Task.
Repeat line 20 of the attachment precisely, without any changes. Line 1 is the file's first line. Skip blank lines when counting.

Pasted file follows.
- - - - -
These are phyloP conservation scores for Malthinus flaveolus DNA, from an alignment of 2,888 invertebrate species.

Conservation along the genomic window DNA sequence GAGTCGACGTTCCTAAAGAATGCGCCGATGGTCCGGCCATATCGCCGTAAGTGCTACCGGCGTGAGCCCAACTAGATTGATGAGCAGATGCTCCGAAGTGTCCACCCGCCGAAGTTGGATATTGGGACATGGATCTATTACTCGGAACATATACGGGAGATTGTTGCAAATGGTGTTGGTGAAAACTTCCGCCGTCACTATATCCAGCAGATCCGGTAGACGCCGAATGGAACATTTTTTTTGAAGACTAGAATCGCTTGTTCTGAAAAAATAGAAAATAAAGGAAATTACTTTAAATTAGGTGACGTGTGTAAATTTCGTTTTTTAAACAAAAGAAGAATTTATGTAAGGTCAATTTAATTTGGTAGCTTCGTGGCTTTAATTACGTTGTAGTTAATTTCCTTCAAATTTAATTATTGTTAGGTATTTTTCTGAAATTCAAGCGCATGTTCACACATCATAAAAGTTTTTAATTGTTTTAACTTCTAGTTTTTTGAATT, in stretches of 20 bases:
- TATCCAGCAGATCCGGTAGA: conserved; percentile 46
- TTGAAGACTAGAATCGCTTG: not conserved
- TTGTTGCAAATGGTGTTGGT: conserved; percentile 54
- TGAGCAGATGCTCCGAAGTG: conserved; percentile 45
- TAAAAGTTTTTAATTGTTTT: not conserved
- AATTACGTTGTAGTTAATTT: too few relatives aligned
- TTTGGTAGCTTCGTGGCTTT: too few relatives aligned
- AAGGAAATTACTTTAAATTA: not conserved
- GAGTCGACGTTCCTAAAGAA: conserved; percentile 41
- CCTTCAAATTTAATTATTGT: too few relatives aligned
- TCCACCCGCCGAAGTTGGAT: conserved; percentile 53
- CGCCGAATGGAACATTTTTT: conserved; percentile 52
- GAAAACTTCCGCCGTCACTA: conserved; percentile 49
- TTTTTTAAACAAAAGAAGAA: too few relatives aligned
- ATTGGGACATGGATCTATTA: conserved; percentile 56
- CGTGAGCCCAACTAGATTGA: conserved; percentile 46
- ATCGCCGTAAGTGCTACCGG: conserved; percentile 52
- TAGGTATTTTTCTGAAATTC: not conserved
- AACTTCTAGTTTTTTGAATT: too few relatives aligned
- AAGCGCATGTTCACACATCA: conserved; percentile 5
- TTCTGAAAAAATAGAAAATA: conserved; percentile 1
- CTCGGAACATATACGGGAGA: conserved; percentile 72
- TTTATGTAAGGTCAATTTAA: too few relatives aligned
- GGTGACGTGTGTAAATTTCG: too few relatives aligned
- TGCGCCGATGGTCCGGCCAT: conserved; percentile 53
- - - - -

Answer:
- TAGGTATTTTTCTGAAATTC: not conserved